Who will bury the corpses over at Olympus?

I read this extraordinary story in today’s Wall Street Journal:

Michael Woodford, who was fired as CEO of Olympus after asking questions about the company’s accounting, is now working against the existing board and management of the company to put together a new board.

“Mr. Woodford said Olympus’s current board isn’t qualified to select the directors or assemble a reform plan for the company, after effectively admitting last month that Mr. Woodford’s concerns about company acquisitions were justified and that the company had hidden losses dating back to the 1990’s.”

“The moves put Mr. Woodford on a collision course with Olympus’s top executives, most of them directors as well, who said they plan to propose their own slate.”

This makes absolutely no sense.  How could Japanese shareholders allow the very top executives and directors who messed up Olympus continue to run the company?

“Such proxy battles are rare in Japan, where big shareholders historically have had close ties with the companies they invested in and outright activism is frowned upon.”

Amelia Dyer, England’s
“Baby Butcher” (photo

Huh?  But what if existing management perpetrated what appears to have been one of the largest and longest accounting frauds ever?  Letting these people continue to run the company would be like hiring Amelia Dyer as your kids’ babysitter.

I have more questions.  I’d like to know who died and made Mr. Woodford king.  Like it or not, the company fired him.  He has little more association with the company than you or me (or Amelia Dyer).  Who hired him to clean up Olympus?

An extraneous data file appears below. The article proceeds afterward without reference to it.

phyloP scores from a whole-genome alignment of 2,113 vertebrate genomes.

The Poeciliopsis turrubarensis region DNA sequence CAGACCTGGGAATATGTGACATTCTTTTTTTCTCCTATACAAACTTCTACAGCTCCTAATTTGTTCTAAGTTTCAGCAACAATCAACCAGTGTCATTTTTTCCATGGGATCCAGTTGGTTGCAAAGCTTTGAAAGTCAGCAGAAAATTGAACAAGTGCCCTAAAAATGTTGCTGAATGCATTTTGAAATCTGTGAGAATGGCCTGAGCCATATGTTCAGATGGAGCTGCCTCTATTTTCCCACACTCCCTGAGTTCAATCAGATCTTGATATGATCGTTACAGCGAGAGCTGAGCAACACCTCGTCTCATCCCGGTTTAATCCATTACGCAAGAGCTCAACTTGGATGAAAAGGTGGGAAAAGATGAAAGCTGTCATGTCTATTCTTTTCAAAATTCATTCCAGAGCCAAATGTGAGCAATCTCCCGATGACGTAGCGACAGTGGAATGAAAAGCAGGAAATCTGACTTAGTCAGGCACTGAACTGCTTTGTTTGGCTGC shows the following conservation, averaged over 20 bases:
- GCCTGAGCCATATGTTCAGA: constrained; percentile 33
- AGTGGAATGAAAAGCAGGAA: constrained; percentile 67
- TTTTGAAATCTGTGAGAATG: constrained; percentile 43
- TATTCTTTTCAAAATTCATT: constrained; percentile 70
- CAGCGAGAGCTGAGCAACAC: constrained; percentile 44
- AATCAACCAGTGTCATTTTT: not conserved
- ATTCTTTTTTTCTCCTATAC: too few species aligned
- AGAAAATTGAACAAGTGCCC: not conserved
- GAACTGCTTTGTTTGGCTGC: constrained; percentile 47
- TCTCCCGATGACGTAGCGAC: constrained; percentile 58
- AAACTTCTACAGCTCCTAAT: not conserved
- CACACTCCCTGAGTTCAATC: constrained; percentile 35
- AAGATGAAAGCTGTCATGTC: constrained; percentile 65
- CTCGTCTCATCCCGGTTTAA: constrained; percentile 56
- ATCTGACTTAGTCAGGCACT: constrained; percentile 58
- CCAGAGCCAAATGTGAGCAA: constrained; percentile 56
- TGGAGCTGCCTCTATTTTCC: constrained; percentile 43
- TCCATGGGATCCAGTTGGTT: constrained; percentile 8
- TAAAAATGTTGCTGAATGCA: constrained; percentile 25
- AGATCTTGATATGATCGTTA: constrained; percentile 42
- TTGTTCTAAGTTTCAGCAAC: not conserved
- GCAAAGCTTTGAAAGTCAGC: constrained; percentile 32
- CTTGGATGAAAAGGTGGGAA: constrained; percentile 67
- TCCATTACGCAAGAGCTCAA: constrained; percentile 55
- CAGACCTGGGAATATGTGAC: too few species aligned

Many writers have scoffed over the 10-year anniversary of the Enron mess (see Grumpy Old Accountants and re: the auditors).  But imagine if Ken Lay, Jeff Skilling and company kept their jobs and then selected a new Board of Directors?  What am I missing here?


About Mark P. Holtzman

Chair of Accounting Department at Seton Hall University. PhD from The University of Texas at Austin. Worked at Deloitte's New York Office. BSBA from Hofstra University.

One comment

  1. For Japanese shareholders to allow the top executives and directors who have messed up Olympus to continue running the company is irrational. Although such actions of activism are frowned upon in Japan, I believe that countries should pressure Japanese government to impose stricter regulation against such matters. There should be an investigation heldat Olympus to identify the issues going on to see if these executives and directors should continue to run Olympus.

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